Once upon a time, several lives ago, I was a Spanish major in college, and for a literature class I read Gabriel Garcia Marquez’s classic, Cien Anos de Soledad—in Spanish. In the middle of the book something odd happened; it started raining yellow flowers, I think, or something like that. I re-read and re-read, but I couldn’t figure out whether there was some Spanish idiom I wasn’t getting or if it was really supposed to be raining yellow flowers. I had to ask the Spanish professor, and he said that yes, it was raining yellow flowers, and that was my introduction to “magical realism.”
So, when I read on the back cover of River Rising that the novel “explores a variety of complex issues, such as racial equality and religious faith—all with a tasteful touch of magical realism,” I thought I should prepare for a wild ride. What I wasn’t prepared for was the “variety of complex issues” part. And I wasn’t prepared to be blown away by the powerful story that Dickson tells. Comparatively speaking, the magical stuff was fairly tame. It was the part of the book that could be real, the part that felt real, that made me stop, think and breathe deeply.
River Rising is set in southern Louisiana, near the mouth of the Mississippi River, just before and during the Great Mississippi River Flood of 1927. The characters are residents of Pilotville, LA, a small town surrounded by swampland, and one stranger who comes to town to find out about his parentage. Hale Poser, the stranger, grew up in an orphanage, became a preacher, and now has come to Pilotville in hope of finding out something about his heritage. As soon as Rev. Poser hits town, strange things start happening, odd things like fruit growing where no fruit is expected to be, things that are attributable either to God or to chance or to Hale Poser the Miracle man. Along with the good and the merely odd, evil things begin to happen, too. A baby is kidnapped, and Mr. Poser may be responsible for her disappearance, or he may be her saviour.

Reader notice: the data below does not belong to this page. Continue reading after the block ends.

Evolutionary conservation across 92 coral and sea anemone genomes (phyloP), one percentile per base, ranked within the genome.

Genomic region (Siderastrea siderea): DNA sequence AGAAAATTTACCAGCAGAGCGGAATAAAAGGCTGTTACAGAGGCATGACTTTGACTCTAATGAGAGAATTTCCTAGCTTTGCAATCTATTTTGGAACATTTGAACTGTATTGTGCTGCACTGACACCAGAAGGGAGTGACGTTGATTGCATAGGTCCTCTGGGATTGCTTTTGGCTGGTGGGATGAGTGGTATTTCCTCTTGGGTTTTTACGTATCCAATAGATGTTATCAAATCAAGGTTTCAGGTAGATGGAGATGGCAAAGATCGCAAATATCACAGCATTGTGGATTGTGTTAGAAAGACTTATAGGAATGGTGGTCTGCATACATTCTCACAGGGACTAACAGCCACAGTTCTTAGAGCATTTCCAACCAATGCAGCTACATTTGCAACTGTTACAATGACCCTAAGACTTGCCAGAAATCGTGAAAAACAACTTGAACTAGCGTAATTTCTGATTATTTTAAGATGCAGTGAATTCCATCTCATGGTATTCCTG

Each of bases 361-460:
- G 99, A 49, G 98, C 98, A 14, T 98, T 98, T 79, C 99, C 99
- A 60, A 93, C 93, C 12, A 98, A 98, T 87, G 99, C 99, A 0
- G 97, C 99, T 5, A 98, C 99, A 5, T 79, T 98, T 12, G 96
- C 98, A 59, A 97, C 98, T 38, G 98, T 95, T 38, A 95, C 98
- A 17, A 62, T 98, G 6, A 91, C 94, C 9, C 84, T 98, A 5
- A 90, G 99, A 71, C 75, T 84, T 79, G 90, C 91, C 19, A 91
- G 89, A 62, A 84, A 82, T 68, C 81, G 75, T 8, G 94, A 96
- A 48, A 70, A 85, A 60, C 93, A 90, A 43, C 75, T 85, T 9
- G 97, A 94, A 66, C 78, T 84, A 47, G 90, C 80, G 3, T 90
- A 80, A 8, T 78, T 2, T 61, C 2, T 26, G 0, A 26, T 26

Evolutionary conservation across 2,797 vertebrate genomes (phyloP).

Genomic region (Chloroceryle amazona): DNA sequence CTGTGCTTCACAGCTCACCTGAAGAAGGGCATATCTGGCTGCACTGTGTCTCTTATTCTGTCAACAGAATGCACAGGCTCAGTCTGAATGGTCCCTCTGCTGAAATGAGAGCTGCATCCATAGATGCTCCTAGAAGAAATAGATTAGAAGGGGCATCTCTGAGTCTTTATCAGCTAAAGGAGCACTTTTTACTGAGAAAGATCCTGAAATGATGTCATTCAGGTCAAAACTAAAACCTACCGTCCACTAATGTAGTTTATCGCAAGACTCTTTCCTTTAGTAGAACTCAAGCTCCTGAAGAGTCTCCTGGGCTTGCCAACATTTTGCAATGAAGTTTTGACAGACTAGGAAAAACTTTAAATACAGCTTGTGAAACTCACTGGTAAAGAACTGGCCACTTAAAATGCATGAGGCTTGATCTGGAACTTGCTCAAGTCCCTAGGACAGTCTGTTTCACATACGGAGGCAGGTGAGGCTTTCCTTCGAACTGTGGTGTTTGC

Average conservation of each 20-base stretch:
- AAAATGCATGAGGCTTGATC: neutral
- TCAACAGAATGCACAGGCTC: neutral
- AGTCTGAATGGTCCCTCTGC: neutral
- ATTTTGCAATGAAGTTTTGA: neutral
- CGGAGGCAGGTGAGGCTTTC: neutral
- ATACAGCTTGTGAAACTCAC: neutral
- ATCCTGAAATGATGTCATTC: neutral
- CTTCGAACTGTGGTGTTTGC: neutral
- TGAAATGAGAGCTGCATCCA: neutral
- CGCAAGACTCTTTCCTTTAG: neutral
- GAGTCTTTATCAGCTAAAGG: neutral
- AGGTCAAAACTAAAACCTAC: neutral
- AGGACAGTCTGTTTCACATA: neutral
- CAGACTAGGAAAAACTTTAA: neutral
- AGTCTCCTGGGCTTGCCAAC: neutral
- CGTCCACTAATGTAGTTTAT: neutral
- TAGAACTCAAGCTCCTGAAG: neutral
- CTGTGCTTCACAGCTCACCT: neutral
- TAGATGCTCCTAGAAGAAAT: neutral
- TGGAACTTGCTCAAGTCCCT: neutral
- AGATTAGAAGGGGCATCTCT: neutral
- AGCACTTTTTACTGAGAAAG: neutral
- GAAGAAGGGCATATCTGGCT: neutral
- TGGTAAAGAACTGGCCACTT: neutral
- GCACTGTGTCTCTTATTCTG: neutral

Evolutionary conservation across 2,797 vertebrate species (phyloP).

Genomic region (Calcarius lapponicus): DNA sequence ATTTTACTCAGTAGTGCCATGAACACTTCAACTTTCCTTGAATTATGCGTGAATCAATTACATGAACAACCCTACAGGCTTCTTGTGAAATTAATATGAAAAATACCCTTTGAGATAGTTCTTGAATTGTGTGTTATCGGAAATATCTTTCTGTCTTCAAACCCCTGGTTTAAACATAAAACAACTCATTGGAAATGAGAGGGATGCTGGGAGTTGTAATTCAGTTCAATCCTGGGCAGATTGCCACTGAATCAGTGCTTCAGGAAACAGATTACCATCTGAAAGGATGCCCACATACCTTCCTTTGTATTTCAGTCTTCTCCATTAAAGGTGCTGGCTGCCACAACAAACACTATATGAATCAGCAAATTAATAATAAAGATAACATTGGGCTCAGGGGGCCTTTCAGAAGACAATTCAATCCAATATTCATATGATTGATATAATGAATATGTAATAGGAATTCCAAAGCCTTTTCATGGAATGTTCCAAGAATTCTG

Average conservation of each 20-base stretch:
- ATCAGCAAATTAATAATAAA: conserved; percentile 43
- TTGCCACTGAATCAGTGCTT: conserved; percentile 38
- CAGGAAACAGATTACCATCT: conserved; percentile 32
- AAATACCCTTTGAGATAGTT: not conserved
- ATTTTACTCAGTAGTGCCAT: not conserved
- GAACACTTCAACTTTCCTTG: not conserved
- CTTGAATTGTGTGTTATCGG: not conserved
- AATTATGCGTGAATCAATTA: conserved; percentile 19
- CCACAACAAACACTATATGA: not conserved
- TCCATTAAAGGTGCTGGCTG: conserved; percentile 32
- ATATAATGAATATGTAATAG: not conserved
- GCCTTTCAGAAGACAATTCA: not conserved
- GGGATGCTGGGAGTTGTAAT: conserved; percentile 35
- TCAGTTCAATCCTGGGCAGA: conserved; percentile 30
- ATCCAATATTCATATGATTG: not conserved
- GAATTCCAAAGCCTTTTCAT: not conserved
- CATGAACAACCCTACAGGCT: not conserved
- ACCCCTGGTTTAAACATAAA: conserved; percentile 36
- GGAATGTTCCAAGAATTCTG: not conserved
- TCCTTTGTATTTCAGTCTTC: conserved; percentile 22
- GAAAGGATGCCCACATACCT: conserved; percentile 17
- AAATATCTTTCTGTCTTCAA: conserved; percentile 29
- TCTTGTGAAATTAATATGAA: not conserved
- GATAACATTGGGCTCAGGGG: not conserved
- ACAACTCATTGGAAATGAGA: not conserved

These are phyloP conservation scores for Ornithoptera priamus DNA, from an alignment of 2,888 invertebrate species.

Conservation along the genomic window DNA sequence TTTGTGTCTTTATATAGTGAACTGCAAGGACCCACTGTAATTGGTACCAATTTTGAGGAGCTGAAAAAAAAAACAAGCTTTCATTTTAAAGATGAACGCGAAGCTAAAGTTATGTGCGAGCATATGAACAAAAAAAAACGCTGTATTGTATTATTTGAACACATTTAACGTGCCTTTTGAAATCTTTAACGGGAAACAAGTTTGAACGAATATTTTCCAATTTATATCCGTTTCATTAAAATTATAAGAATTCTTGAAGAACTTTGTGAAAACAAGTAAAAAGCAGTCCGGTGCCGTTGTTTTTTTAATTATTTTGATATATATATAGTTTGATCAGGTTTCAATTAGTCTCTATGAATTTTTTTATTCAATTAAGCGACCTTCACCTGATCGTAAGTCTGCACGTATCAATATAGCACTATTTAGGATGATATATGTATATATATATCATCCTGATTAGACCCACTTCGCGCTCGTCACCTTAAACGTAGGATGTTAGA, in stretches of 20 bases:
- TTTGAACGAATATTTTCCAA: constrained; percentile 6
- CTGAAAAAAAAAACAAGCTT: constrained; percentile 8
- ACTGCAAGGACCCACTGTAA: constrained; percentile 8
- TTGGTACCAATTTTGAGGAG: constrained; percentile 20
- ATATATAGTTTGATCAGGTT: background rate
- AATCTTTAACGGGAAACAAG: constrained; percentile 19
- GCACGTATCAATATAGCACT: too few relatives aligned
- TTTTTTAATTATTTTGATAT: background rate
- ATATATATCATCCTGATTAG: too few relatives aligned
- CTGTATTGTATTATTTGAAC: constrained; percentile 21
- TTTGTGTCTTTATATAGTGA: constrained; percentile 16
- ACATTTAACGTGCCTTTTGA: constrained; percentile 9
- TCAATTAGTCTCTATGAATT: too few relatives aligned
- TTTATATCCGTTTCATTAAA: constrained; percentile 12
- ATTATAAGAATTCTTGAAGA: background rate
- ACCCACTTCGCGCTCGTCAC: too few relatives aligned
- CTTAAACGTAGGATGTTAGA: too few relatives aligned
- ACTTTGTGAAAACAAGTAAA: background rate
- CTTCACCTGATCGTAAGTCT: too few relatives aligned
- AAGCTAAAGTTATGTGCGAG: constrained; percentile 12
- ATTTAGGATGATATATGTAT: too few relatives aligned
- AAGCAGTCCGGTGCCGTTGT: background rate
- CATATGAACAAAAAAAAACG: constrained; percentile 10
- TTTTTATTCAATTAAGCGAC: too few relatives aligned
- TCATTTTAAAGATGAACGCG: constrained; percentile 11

By the time you get this far in the book, I think you’ll be hooked. As you read on, you’ll encounter more “magical realism” but also more and more Biblical allusions and symbolism and more and more food for thought. Hale Poser is Moses, or maybe Noah, or a miracle worker, or a prophet, or maybe a representative of Satan. Pilotville is heaven on earth where black folks and white people work together and help each other and get along, or it’s a hell on earth where things are not at all what they seem to be on the surface. There’s a flood, reminiscent of the Biblical deluge, but also strangely enough, a reminder of recent events in New Orleans, events that hadn’t even occurred at the time that River Rising was written. Even so, the book shows, as Katrina’s devastation showed, that such a flood can be horribly destructive, but also can provide an opportunity for cleansing and for a new beginning.
The novel also explores slavery and race relations using a plot premise that may be as old as the hills but one that I hadn’t thought of before. I don’t want to give anything away, but I was surprised and and intrigued by the basic plot of this story and the possibilities inherent for drawing analogies to spiritual realities.
River Rising was published by Bethany House and is available from Amazon or other bookstores. In case you need more information or persuasion to read this spiritually challenging and fascinating novel, here are a few other blog reviews of River Rising:
Lars Walker: “Buy this book (or at least keep it in mind for when it comes out in paperback). Bethany should be rewarded for publishing something this good, and Athol Dickson ought to be the bestselling novelist in CBA. He ought to be a bestselling novelist in mainstream literature, for that matter.”
Christian Fiction Review: “If this is an example of what Christian fiction will bring us in 2006, we are in for a banner year. Highly Recommended.”
Violet Nesdoly at promptings: “Dickson does not hesitate to sink his teeth into some pretty grand themes.”